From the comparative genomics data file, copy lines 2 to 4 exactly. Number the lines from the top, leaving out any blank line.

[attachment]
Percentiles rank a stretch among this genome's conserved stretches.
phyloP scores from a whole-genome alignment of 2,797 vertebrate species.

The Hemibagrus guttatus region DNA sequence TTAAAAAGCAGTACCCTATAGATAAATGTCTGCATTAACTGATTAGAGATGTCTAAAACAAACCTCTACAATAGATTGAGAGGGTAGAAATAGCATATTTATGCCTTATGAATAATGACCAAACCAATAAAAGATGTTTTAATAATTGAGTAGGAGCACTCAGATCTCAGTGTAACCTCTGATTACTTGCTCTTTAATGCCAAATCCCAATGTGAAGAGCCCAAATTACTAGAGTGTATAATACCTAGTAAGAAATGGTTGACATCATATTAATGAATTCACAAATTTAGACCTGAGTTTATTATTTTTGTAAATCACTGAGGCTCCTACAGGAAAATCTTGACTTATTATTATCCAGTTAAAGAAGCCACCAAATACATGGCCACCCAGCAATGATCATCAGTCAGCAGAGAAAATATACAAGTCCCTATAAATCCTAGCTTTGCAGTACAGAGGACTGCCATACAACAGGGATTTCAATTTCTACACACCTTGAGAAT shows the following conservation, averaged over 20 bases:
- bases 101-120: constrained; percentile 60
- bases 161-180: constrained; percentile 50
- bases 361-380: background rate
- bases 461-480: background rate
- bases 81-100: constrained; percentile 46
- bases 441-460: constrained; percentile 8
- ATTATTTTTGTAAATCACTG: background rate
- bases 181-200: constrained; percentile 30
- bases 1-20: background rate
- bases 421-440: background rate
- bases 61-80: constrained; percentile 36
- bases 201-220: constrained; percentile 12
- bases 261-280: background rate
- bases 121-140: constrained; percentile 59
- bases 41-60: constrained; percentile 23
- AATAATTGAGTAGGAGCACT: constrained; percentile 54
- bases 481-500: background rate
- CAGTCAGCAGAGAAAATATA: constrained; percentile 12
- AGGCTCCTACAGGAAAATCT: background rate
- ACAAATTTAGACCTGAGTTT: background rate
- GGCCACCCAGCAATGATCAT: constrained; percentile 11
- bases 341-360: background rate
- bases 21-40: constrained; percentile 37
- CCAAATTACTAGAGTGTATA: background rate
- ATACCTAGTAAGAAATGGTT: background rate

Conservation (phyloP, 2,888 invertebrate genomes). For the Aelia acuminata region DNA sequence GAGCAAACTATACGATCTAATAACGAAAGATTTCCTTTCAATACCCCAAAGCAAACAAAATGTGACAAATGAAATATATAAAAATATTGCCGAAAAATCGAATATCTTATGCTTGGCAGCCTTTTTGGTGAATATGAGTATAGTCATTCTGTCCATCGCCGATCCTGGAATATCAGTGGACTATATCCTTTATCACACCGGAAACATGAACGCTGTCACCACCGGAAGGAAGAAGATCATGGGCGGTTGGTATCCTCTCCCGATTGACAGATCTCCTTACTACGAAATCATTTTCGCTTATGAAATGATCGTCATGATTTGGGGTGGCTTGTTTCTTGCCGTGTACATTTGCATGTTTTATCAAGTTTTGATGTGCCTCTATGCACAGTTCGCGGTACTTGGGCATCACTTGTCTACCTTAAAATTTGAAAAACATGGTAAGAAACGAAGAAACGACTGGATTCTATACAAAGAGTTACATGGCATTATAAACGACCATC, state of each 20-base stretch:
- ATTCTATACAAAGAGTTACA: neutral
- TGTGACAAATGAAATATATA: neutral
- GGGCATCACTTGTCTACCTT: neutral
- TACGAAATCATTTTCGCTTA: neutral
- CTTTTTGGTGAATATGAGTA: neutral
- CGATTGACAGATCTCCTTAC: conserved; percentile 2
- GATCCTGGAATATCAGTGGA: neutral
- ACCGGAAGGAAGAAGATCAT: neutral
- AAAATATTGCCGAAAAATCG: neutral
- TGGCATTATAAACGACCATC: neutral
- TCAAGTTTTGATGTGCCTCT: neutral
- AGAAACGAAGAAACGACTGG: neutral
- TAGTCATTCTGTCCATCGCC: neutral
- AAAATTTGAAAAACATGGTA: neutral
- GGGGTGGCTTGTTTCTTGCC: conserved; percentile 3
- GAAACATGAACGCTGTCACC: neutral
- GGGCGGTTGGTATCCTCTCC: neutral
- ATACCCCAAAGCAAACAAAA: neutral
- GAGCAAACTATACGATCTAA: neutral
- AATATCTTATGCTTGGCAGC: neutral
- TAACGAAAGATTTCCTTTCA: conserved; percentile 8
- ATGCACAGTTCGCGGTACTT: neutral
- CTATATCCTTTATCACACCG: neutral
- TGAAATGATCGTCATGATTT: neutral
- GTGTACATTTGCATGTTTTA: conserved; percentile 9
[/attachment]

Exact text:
phyloP scores from a whole-genome alignment of 2,797 vertebrate species.

The Hemibagrus guttatus region DNA sequence TTAAAAAGCAGTACCCTATAGATAAATGTCTGCATTAACTGATTAGAGATGTCTAAAACAAACCTCTACAATAGATTGAGAGGGTAGAAATAGCATATTTATGCCTTATGAATAATGACCAAACCAATAAAAGATGTTTTAATAATTGAGTAGGAGCACTCAGATCTCAGTGTAACCTCTGATTACTTGCTCTTTAATGCCAAATCCCAATGTGAAGAGCCCAAATTACTAGAGTGTATAATACCTAGTAAGAAATGGTTGACATCATATTAATGAATTCACAAATTTAGACCTGAGTTTATTATTTTTGTAAATCACTGAGGCTCCTACAGGAAAATCTTGACTTATTATTATCCAGTTAAAGAAGCCACCAAATACATGGCCACCCAGCAATGATCATCAGTCAGCAGAGAAAATATACAAGTCCCTATAAATCCTAGCTTTGCAGTACAGAGGACTGCCATACAACAGGGATTTCAATTTCTACACACCTTGAGAAT shows the following conservation, averaged over 20 bases:
- bases 101-120: constrained; percentile 60